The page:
AT&T and Verizon, the dominant telephone companies, want to end their 99-year-old universal service obligation known as “provider of last resort.” They say universal landline service is a costly and unfair anachronism that is no longer justified because of a competitive market for voice services.
The new rules AT&T and Verizon drafted would enhance profits by letting them serve only the customers they want. Their focus, and that of smaller phone companies that have the same universal service obligation, is on well-populated areas where people can afford profitable packages that combine telephone, Internet and cable television.

Disclaimer: I don’t know if Johnston is a liberal.  I do know that this opening sentence personifies quite nicely liberals’ view of rights.

The liberal dichotomy—and corresponding hypocrisy—is typified by how they desire for everyone to have everything while simultaneously condemning everyone for materialism (talk about projection!).  In this case, liberals would agree with Johnston’s assertion that basic telephone service is a right.  This positive view of rights implies that someone will have to provide them with the service, even if it isn’t profitable.

This view of rights extends to everything—education, health care, internet service, wages, employee benefits, etc.  Everyone should have everything they want.

Unfortunately, not everyone wants the same things, and so what people do with their newly-acquired positive rights is try to get whatever they can for themselves.  This behavior is individualistically rational, and entirely predictable.  It also tends to promote materialism, which is often condemned by liberals.

The modern condemnation of materialism is seen in the environmental movement.  Consumption is condemned, as evidenced in the condemnation of burning fossil fuels, which is an essential source of energy, particularly in regards to the propulsion of automobiles.  The solution to our current environmental problems is to burn less fuel in particular by driving less.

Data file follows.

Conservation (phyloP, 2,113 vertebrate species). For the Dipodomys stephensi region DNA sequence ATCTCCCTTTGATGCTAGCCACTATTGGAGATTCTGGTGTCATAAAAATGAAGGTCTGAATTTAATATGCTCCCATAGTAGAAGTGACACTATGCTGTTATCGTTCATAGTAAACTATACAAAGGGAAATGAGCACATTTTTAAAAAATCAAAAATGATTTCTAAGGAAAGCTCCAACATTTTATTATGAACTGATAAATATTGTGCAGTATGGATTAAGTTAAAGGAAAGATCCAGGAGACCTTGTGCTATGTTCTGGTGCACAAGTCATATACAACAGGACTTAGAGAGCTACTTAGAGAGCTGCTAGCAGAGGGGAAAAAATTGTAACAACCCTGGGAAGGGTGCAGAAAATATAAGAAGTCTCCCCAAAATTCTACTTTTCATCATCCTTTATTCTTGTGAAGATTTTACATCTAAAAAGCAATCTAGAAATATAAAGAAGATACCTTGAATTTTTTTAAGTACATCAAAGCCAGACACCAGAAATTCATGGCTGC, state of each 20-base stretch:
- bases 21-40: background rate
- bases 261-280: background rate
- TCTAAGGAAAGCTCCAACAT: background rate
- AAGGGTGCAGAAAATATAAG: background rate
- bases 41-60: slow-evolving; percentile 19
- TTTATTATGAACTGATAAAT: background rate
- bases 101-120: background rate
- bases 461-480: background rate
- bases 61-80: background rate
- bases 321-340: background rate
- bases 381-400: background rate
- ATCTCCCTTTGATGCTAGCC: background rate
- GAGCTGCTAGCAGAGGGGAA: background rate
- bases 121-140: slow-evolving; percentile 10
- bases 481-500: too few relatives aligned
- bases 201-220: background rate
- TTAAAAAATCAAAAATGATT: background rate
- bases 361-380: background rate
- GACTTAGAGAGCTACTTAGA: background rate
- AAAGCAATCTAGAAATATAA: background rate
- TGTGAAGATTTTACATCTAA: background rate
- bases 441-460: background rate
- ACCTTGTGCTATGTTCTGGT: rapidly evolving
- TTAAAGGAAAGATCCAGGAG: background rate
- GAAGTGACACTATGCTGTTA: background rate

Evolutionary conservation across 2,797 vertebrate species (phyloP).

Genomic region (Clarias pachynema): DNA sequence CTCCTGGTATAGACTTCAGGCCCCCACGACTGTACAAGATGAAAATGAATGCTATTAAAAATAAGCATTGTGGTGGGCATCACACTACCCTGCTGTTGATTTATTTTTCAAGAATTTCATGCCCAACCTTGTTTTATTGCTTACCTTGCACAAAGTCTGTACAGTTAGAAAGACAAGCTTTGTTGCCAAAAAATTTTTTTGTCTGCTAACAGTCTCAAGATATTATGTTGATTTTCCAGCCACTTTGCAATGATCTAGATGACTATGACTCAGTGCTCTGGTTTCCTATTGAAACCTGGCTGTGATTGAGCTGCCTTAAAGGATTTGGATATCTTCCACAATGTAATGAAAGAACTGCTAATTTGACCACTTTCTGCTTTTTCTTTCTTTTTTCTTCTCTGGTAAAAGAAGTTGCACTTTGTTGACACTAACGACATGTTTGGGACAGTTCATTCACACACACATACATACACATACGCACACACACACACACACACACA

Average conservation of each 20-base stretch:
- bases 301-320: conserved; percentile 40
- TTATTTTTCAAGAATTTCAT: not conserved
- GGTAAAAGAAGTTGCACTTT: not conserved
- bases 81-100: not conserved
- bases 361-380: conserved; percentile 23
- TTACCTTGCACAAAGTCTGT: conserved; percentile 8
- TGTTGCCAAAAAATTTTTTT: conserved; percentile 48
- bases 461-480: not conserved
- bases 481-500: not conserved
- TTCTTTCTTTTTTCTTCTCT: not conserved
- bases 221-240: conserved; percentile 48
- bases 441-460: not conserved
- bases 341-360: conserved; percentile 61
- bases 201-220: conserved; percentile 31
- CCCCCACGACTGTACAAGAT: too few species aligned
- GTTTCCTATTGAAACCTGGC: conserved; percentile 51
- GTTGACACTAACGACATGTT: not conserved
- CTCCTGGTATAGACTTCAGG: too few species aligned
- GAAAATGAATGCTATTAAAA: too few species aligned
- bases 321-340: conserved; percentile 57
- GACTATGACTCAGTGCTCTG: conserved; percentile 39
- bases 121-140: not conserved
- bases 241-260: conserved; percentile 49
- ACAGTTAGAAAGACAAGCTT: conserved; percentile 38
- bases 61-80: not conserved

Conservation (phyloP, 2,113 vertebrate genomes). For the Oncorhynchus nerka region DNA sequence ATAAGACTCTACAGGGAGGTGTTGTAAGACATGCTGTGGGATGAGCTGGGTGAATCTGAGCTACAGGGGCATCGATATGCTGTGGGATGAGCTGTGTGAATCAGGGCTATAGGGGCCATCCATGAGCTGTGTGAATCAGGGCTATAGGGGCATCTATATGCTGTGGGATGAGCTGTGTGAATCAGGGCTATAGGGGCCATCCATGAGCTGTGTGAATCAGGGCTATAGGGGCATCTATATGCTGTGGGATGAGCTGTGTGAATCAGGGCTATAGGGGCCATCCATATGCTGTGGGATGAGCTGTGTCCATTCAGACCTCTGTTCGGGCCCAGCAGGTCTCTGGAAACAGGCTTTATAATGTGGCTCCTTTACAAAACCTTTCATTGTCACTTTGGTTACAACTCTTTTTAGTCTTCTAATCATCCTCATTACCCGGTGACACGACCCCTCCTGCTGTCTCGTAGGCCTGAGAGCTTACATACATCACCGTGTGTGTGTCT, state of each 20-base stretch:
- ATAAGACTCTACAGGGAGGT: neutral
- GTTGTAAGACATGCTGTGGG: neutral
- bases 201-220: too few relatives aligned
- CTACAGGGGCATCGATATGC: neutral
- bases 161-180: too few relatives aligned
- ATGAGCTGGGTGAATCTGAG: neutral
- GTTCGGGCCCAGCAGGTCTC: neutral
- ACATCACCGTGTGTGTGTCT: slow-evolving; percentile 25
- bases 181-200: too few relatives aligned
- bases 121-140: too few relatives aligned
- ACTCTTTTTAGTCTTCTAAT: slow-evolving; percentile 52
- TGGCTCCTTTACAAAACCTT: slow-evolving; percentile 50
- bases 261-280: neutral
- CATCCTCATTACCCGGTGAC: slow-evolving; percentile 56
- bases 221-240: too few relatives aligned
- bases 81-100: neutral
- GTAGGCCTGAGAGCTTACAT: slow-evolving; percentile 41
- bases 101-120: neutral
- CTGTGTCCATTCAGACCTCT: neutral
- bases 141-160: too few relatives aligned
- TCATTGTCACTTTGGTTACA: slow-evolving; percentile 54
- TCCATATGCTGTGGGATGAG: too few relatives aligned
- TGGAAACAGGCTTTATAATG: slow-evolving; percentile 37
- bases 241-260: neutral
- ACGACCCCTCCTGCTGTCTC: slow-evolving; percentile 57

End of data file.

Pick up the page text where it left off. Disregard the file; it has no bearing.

Interestingly, one reason why we drive so much is because it is cheaper to live in areas that are not as population-dense, thanks in no small part to federal subsidies.  One contributing federal subsidy is that of mandated telephone service (seriously, how many people would live in the country if there were no communication infrastructure?).  There are other subsidies besides this, like FDR’s programs to bring electricity to rural areas, or other programs to bring urban levels of infrastructure to rural areas.

And so, this is liberalism’s incoherence in a nutshell.  First they demand all sorts of subsidies for everyone (like with phone service), then they get upset at people being wasteful.  Solving the first “problem” begets the latter problem and also its solution. Ironically, they’d have what they wanted if they simply left everything alone.  Of course, I’m assuming that they want a specific outcome, and not merely the power to control other people’s lives.

GreyMail: The Laffer Curve

This is what annoys me about the Laffer curve: it's perfectly mathematically and logically sound, but once that's granted, everyone assumes the precise optimum is wherever agrees with their ideology. The extreme value theorem says nothing about WHERE the extreme value occurs. Republicans seem to assume it must occur somewhere around 0.0000001% tax rate (I exaggerate, but only a little). It's just as reasonable (read: not reasonable at all) to conclude, from the fundamental Laffer assumptions, that the nominal rate should be INCREASED, rather than decreased. And I'm pretty sure you know this, so I'm not sure why you wrote what you wrote.

There are probably a few things I should clarify regarding my beliefs in the Laffer curve.  In the first place, it seems obvious that no government will collect any taxes if the rate is 0% or 100%.  The reasons why are obvious, so I won’t elaborate further.